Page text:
Today, the newest update for GTA Online came out (#topical #ontrend #relevantblog) focused on being part of a biker gang. I haven’t played it as of writing this post so I can’t tell you if it’s any good, but it does seem like a step down from the previous update, which was all about being a multimillionaire CEO complete with luxury yacht. Still, that all over the place scale isn’t anything new to the GTA series, the predecessor San Andreas had you go from heisting a Mafia casino for the Triads to raiding Area 51 to defending the hood from the LA riots in the space of about 6 missions.
Mostly though, it got me thinking about Black Rain.
Maybe that’s a bit of a weird jump to make, but I’ve never cared much about bikers. Your Sons of Anarchy and your Easy Riders never interested me; I suppose I’m very utilitarian with my transport, plus I prefer travelling inside a rollcage.
To back up a bit, Black Rain is a late 80’s thriller by Ridley Scott starring Michael Douglas and Andy Garcia as American cops who have to escort a gangster being extradited to Japan. Naturally, things go wrong and they have to recapture the guy while completely out of their element, aided by Japanese cop Ken Takakura. As a Ridley Scott film, it oozes atmosphere, character and of course has some excellent action sequences with a great score to match.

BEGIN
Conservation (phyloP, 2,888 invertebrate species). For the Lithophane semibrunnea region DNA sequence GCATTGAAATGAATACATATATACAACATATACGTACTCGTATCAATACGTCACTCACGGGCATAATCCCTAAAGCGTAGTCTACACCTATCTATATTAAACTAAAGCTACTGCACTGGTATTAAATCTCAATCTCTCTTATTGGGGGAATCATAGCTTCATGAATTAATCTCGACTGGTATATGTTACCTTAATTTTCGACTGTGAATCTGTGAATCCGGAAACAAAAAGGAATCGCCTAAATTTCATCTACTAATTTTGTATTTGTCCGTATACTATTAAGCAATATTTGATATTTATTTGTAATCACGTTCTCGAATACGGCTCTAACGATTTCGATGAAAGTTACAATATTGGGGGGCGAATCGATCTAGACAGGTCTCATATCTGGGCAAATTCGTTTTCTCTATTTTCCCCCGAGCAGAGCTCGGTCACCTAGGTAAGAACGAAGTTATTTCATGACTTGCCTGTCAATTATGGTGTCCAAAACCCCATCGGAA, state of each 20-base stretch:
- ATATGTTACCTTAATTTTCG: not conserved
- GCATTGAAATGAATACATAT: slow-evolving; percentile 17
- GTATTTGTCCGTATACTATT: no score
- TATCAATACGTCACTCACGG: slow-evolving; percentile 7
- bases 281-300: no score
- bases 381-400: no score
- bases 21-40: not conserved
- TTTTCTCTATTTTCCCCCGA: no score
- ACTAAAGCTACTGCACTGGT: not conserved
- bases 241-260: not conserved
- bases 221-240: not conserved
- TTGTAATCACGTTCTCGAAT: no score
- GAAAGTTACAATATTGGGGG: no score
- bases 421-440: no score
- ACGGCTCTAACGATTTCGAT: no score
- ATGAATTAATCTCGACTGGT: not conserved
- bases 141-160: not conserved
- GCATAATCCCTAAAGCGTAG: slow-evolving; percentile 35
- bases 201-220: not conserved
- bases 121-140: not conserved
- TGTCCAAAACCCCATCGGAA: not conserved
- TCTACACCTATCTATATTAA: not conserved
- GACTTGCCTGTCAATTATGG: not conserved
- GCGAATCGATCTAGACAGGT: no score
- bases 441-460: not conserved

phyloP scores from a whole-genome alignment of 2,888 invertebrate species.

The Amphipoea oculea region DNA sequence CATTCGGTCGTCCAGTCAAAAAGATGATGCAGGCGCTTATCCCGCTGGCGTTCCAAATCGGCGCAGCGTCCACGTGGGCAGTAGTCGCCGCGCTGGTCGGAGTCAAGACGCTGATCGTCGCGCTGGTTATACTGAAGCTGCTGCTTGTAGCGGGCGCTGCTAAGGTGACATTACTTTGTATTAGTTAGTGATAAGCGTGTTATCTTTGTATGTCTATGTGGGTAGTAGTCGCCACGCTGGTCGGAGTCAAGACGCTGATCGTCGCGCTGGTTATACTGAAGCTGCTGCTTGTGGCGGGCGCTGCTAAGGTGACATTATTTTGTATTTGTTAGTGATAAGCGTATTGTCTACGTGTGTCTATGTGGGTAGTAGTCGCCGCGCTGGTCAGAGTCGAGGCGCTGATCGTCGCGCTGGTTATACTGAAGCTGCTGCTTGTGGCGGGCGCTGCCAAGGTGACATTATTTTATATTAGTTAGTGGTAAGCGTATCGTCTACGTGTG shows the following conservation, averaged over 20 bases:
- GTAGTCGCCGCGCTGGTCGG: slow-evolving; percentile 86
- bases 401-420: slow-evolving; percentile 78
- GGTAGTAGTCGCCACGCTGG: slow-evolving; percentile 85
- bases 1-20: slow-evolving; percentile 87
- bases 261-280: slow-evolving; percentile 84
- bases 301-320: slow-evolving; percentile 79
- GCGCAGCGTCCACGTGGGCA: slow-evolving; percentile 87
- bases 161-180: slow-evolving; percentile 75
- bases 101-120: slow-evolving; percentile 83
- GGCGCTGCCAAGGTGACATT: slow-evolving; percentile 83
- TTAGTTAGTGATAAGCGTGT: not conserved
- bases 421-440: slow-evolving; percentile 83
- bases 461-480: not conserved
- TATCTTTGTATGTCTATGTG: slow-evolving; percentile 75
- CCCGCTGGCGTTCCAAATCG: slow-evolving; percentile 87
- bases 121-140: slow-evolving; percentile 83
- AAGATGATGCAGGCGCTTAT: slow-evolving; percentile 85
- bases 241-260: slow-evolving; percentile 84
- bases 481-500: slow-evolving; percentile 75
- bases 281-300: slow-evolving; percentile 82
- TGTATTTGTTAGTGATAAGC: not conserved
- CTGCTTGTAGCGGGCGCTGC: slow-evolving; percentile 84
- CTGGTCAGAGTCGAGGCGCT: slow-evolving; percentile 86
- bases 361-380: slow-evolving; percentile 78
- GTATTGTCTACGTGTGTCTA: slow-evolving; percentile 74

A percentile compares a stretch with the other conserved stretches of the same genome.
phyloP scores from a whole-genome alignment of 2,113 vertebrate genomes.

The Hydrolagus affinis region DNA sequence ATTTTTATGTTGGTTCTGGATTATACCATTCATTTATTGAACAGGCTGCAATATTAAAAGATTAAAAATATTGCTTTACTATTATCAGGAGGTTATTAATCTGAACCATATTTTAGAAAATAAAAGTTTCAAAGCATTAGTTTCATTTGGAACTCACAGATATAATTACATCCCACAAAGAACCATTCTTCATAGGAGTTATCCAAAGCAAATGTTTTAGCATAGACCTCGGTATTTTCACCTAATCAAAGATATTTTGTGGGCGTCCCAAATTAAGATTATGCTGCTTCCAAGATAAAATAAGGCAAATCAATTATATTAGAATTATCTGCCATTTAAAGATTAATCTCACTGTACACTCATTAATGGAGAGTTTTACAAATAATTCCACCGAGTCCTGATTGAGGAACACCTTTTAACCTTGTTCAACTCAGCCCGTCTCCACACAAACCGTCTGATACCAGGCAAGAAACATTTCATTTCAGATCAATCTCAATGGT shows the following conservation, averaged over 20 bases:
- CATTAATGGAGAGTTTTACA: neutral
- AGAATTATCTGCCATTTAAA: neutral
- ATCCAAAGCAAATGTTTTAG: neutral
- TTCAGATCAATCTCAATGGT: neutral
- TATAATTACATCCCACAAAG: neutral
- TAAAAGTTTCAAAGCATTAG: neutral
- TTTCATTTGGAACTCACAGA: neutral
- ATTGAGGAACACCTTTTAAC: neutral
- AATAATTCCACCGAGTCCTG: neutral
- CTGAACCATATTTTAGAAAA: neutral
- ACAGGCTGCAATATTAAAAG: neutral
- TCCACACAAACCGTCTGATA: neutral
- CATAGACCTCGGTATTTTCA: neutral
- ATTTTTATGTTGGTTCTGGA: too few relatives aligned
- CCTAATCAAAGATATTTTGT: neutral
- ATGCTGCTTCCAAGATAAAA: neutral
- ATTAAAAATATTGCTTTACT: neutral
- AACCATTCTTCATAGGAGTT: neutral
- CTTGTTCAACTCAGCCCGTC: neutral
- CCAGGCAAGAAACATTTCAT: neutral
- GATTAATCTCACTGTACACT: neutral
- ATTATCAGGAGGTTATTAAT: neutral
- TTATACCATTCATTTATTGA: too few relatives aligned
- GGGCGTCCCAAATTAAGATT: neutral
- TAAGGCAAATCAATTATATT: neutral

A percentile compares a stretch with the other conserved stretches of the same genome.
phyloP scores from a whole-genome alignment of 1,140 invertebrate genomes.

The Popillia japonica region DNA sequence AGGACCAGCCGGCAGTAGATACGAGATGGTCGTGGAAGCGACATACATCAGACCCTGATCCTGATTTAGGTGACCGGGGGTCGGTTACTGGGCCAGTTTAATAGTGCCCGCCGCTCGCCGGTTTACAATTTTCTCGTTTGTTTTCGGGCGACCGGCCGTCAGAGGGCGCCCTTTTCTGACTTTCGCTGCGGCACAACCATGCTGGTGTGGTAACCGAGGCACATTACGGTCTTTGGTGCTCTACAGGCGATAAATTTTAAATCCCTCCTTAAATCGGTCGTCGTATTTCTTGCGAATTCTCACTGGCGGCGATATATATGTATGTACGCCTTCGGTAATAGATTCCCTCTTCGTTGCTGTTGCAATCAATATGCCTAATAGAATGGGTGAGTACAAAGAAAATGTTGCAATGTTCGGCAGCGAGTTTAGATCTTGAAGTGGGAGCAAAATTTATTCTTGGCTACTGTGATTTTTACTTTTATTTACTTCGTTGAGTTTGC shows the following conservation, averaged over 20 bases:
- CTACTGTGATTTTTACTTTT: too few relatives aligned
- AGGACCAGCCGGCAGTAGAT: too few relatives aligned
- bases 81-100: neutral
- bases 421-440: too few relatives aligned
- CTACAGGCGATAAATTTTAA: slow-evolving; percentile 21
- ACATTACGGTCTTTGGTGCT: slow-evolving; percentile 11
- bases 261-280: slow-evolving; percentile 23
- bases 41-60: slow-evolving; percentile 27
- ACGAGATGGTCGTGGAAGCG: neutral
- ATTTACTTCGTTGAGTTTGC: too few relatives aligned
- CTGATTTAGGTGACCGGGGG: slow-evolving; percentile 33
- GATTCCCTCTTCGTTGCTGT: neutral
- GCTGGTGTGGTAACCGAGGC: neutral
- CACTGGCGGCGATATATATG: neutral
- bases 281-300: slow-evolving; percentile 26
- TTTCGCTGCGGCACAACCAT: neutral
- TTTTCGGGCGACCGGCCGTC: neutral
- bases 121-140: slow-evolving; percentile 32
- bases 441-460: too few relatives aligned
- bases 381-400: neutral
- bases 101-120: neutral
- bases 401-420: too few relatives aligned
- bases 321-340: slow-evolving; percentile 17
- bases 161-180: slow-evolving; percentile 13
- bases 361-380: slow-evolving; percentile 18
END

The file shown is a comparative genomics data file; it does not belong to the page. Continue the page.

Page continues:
Chiefly relevant here is the scene where the two Americans are walking late at night and get attacked by a masked gang on dirtbikes. It’s a great scene: no one has any guns but the bikers have knives and chains, so the heroes have to try desperately to outsmart the faster, better armed and more numerous bike mob. There’s very few places a human can go a dirtbike can’t so it’s an amazingly tense affair.
I like the movie for many other reasons as well; the cinematography is excellent and deliberately avoids the more stereotypical “tourist Japan” shots in favour of more realistic hazy industrial backdrops. These shots are also beautiful, but you can’t say that Osaka is presented in a flattering light. I also remember most of the characters being interestingly deep rather than one dimensional, even bit players. It’s not a perfect film by any means, but it definitely ticks all the right boxes for me.
So keep your leather and your hogs, that’s what I’ll always think of when I hear “biker fight”.